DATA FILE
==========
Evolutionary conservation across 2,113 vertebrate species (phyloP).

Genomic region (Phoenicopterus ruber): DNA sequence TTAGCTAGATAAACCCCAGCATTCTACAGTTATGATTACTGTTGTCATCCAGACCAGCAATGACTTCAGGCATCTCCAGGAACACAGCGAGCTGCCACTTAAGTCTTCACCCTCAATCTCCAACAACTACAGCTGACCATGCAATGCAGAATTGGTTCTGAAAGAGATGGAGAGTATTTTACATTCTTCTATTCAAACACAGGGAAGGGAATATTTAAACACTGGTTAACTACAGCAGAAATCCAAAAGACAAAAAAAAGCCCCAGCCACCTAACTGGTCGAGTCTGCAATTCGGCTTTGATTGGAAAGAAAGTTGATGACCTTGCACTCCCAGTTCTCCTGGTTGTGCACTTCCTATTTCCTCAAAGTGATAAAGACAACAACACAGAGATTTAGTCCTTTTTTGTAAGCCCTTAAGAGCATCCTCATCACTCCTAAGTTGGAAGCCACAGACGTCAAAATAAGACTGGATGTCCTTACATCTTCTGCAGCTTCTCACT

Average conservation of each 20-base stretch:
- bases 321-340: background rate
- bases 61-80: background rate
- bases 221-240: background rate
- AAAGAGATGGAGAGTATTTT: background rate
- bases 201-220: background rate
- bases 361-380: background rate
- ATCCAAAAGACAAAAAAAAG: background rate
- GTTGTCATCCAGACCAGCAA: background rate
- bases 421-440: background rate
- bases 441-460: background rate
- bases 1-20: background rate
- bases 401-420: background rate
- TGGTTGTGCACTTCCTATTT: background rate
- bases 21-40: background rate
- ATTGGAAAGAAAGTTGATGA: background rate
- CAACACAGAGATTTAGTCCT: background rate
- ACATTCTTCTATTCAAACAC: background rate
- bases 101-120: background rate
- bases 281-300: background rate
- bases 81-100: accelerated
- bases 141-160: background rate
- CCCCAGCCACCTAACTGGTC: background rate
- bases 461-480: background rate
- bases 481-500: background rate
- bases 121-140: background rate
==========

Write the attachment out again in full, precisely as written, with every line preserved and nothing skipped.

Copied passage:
Evolutionary conservation across 2,113 vertebrate species (phyloP).

Genomic region (Phoenicopterus ruber): DNA sequence TTAGCTAGATAAACCCCAGCATTCTACAGTTATGATTACTGTTGTCATCCAGACCAGCAATGACTTCAGGCATCTCCAGGAACACAGCGAGCTGCCACTTAAGTCTTCACCCTCAATCTCCAACAACTACAGCTGACCATGCAATGCAGAATTGGTTCTGAAAGAGATGGAGAGTATTTTACATTCTTCTATTCAAACACAGGGAAGGGAATATTTAAACACTGGTTAACTACAGCAGAAATCCAAAAGACAAAAAAAAGCCCCAGCCACCTAACTGGTCGAGTCTGCAATTCGGCTTTGATTGGAAAGAAAGTTGATGACCTTGCACTCCCAGTTCTCCTGGTTGTGCACTTCCTATTTCCTCAAAGTGATAAAGACAACAACACAGAGATTTAGTCCTTTTTTGTAAGCCCTTAAGAGCATCCTCATCACTCCTAAGTTGGAAGCCACAGACGTCAAAATAAGACTGGATGTCCTTACATCTTCTGCAGCTTCTCACT

Average conservation of each 20-base stretch:
- bases 321-340: background rate
- bases 61-80: background rate
- bases 221-240: background rate
- AAAGAGATGGAGAGTATTTT: background rate
- bases 201-220: background rate
- bases 361-380: background rate
- ATCCAAAAGACAAAAAAAAG: background rate
- GTTGTCATCCAGACCAGCAA: background rate
- bases 421-440: background rate
- bases 441-460: background rate
- bases 1-20: background rate
- bases 401-420: background rate
- TGGTTGTGCACTTCCTATTT: background rate
- bases 21-40: background rate
- ATTGGAAAGAAAGTTGATGA: background rate
- CAACACAGAGATTTAGTCCT: background rate
- ACATTCTTCTATTCAAACAC: background rate
- bases 101-120: background rate
- bases 281-300: background rate
- bases 81-100: accelerated
- bases 141-160: background rate
- CCCCAGCCACCTAACTGGTC: background rate
- bases 461-480: background rate
- bases 481-500: background rate
- bases 121-140: background rate